The financial crisis has done some pretty surprising thing to the world, as survey shows that support for free-market capitalism dropped in the United States and, ironically, rose in communist China.If you can remember, there was quite a big swing in the popularity among ideologies over the past few years. When Alan Greenspan’s memoir was published in 2007, it was a wonderful world indeed: stock markets were hitting new highs everywhere, free-market capitalism was the ideology which worked, and deregulations seemed to have brought high growth. Economists cheered about the “great moderation”, which was an illusion, as it turned out.
Very few people sensed the trouble, but as problems emerged, mood changed very quickly of course, and Alan Greenspan became cause of the problem. Austrian economists recommended a do-nothing approach, which no policy makers had the courage to do so. And oddly enough, the actions of various governments in bailing out banks echoes what the Marxists said. I vaguely remember that at one point of the great financial crisis, one journalist quoted Karl Marx’s and Friedrich Engels’ Communist Manifesto on the process of becoming a communist’s economy to as it echoes what was happening. Step 5 of the process reads:
Centralisation of credit in the hands of the State, by means of a national bank with State capital and an exclusive monopoly.
So when deregulations ended with an almost complete blow-up of the banking system, people started wondering that perhaps a planned economy isn’t that bad, and people started looking at the all-mighty central planning China. Oddly enough, right before the crisis, the Chinese state-owned banks were having their initial public offerings one-by-one, thus they were being partially privatised while the banks in developed countries were embarrassingly being partially nationalised. And all have forgotten that in the late 1990s, there was an even bigger banking crisis in China, and the main cause of that was that banks lending were not based on free-market, commercial principles, but were policy driven. According to Laeven and Valencia (2008) banking crisis database:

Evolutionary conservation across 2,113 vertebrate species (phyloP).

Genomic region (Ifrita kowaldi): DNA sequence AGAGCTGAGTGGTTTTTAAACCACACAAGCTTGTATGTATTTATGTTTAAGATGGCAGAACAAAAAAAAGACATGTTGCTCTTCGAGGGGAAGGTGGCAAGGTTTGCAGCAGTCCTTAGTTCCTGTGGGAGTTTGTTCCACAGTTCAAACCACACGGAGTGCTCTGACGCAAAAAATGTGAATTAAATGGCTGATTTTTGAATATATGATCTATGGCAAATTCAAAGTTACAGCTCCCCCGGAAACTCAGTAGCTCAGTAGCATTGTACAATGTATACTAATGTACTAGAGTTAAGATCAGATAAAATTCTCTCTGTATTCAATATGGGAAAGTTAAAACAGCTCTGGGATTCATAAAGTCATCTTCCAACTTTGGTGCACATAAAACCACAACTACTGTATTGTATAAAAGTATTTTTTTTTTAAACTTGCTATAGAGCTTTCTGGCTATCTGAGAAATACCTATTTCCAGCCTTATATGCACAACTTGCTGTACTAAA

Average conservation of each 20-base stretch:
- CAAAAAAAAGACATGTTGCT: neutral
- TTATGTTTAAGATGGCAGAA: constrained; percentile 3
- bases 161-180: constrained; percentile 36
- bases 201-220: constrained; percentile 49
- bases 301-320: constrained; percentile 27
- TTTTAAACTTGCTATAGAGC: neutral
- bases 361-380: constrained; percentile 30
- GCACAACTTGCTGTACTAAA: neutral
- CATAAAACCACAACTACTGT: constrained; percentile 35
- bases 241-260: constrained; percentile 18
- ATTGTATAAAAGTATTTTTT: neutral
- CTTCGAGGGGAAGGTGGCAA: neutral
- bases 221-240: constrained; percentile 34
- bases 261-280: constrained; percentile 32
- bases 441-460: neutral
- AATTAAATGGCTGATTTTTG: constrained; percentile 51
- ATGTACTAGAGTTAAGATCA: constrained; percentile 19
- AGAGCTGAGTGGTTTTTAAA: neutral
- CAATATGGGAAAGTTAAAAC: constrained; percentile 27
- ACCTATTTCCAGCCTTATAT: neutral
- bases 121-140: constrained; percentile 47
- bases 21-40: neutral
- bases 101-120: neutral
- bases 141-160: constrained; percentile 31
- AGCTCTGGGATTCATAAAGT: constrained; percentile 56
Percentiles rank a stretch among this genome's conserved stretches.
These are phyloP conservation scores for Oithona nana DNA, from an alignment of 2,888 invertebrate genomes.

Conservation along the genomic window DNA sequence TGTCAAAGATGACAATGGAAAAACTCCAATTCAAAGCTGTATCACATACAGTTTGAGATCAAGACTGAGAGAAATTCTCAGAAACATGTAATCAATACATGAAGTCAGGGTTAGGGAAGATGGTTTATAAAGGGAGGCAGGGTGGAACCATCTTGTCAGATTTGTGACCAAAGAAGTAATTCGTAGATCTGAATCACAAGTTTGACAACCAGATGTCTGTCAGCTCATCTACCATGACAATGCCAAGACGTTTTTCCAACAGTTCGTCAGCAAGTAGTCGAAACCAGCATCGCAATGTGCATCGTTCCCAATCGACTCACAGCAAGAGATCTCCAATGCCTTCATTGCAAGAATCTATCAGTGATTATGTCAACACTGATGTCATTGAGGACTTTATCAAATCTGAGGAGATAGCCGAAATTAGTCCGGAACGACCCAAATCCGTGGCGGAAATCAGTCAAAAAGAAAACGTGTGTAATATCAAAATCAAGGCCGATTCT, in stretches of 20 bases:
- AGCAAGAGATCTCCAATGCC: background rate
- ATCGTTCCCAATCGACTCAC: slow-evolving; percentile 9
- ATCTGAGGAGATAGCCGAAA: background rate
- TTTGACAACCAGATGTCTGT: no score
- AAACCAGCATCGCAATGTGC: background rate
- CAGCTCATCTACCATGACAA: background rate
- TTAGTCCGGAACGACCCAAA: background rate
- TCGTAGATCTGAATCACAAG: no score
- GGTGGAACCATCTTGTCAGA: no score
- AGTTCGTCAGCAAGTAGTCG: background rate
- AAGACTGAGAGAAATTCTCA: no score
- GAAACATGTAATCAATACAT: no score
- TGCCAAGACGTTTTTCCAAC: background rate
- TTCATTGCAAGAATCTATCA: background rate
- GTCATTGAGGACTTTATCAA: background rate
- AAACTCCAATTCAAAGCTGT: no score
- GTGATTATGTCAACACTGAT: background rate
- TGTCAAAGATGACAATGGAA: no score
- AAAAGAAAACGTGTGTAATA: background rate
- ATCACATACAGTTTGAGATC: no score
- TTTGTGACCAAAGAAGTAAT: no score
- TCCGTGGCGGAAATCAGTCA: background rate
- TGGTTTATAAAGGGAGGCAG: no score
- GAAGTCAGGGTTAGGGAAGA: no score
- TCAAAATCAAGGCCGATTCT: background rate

At the end of 1998 China’s four large state-owned commercial banks, accounting for 68% of banking system assets, were deemed insolvent. Banking system NPL’s in 2002 and 2003 were 20 % and 15% respectively of total loans. The restructuring cost to date is around RMB1.8 trillion based on estimates of capital injections and loans to AMCs to purchase assets, or 18% of 2002 GDP.
There is, of course, very little wonder why Chinese people embrace free-market capitalism even more than Americans. After all, they benefit from the open-up of the economy over the past 30 years or so. However, the Chinese government still attempt to control the economy. Perhaps there has been little Marxist flavour left in China’s economic planning, but the government became a Keynesian after the financial crisis (just like everyone else) as it desperately tried to keep growth rate at 8% or more (and succeeded). In the light of higher inflation and real estate bubble, the government resorts to administrative measures to curb prices as the monetary policy remained somewhat loose.
Things are, of course, getting more and more unplannable. Or, having one variable being controlled in a desirable level, other variables are getting uncontrollable. For instance, by keeping exchange rate low, they have no choice but to accumulate foreign currency reserve, buy US treasury securities that they don’t want, and increase money supply and fuel inflation and real estate bubble. In hope to curb home prices, the central government asked local governments to set prices targets, but all local governments wanted to see prices to increase rather than to fall.
Planning the unplannable is not possible. What’s the next line?
Prepare for the worst?
This article originally appeared here: When A Planned Economy Become Unplannable
Also sprach Analyst – World & China Economy, Global Finance, Real Estate
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